A proposal that surfaced in April to change what type of development is allowed in the city’s amusement zones has lost its momentum.
The suggestion, which emerged after a Florida-based company proposed setting up carnival rides on the former Myrtle Beach Pavilion Amusement Park site for the summer, hasn’t come up since the company withdrew its plans because of the opposition that had formed among local leaders.
City spokesman Mark Kruea said Monday that when Strates Shows abandoned its plan to bring the carnival to Myrtle Beach, there no longer was an urgency to address the issue.
“There’s no push to bring that back to council with any rapidity,” Kruea said.
Councilman Wayne Gray said he believes the issue will come back before council at some point.
The ordinance, as presented to the council during the April 23 workshop, would have put a moratorium on the issuing of business, construction or any other necessary licenses for a business that would include temporary amusement rides in AC-3 zones while the Planning Commission looks into the amount and type of amusement rides that should be allowed in the area, city attorney Tom Ellenburg said.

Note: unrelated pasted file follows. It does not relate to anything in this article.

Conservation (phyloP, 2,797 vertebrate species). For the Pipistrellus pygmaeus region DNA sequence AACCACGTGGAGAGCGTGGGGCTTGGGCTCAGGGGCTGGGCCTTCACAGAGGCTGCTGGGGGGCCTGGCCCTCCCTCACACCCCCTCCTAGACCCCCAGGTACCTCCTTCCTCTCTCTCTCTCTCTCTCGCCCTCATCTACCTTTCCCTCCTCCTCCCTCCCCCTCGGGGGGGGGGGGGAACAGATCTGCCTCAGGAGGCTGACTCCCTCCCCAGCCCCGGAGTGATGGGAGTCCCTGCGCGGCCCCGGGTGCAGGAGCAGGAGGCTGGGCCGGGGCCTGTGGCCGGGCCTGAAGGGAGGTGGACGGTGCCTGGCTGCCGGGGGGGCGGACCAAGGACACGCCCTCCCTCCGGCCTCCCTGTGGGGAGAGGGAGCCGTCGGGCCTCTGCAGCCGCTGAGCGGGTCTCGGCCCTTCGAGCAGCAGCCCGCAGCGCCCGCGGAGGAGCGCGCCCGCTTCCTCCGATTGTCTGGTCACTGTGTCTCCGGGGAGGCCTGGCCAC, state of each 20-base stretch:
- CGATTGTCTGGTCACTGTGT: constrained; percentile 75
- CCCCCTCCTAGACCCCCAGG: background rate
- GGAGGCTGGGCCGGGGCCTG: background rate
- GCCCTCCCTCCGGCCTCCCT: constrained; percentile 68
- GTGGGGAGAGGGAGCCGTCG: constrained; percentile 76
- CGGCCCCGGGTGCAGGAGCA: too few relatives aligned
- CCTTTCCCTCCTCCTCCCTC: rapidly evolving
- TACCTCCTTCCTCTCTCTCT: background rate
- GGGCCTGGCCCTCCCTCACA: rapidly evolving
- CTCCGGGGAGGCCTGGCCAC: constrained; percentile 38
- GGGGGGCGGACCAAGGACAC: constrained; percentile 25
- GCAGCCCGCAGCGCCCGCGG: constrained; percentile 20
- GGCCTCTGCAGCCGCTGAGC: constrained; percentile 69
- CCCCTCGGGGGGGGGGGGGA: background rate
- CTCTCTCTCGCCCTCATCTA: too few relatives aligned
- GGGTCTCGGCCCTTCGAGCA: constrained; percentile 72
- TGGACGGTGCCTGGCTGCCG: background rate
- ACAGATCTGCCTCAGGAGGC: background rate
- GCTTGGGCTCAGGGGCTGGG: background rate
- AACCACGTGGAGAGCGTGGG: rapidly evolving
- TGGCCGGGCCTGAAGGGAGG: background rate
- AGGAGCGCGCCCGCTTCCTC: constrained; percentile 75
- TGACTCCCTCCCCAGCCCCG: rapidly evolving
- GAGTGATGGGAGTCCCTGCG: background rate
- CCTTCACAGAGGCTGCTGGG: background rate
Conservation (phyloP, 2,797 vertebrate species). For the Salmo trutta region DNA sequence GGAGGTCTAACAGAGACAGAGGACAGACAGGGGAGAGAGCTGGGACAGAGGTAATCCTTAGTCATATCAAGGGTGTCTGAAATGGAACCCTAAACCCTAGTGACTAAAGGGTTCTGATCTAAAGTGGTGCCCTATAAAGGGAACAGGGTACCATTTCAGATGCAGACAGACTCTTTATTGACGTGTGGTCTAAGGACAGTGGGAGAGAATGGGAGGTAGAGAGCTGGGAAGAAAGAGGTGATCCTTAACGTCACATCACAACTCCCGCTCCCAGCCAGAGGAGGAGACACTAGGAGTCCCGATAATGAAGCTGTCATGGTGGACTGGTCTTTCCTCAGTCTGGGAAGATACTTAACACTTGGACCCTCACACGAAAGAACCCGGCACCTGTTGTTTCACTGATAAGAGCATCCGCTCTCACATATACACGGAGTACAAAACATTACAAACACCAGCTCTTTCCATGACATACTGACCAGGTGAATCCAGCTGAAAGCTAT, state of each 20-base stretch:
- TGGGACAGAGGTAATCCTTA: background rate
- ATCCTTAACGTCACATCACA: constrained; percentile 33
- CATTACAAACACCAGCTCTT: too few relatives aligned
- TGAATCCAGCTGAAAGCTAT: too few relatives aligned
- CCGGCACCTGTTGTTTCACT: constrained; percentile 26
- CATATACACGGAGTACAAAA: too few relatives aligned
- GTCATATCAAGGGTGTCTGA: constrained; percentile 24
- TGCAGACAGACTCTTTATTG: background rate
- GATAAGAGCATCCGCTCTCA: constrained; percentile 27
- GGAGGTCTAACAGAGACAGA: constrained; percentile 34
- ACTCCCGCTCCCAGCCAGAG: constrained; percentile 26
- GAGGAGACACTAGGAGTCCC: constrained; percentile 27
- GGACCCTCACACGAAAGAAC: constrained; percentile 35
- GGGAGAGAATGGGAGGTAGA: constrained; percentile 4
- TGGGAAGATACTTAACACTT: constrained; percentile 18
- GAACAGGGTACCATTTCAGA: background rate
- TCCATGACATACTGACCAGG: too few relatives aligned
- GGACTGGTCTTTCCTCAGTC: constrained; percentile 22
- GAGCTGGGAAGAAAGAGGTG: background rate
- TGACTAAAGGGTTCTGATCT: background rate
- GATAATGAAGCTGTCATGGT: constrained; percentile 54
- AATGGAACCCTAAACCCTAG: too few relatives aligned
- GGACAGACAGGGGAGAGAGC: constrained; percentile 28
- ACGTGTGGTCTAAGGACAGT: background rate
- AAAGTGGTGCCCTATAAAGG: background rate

The AC-3 zone includes parts of town such as the Family Kingdom Amusement Park area, the former NASCAR Cafe building at the corner of 21st Avenue North and U.S. 17 Bypass as well as the former Pavilion area.
City Council members said in April that they did not want an “out-of-market” business such as Strates Shows to benefit from the work the city and downtown businesses have done to improve the area during the past few years. The company canceled its plans to come to Myrtle Beach once it heard the idea was being met with resistance.
When the item was not on the next meeting agenda, May 7, Councilwoman Susan Grissom Means asked why it wasn’t included. Ellenburg said he still was working on drafting the changes.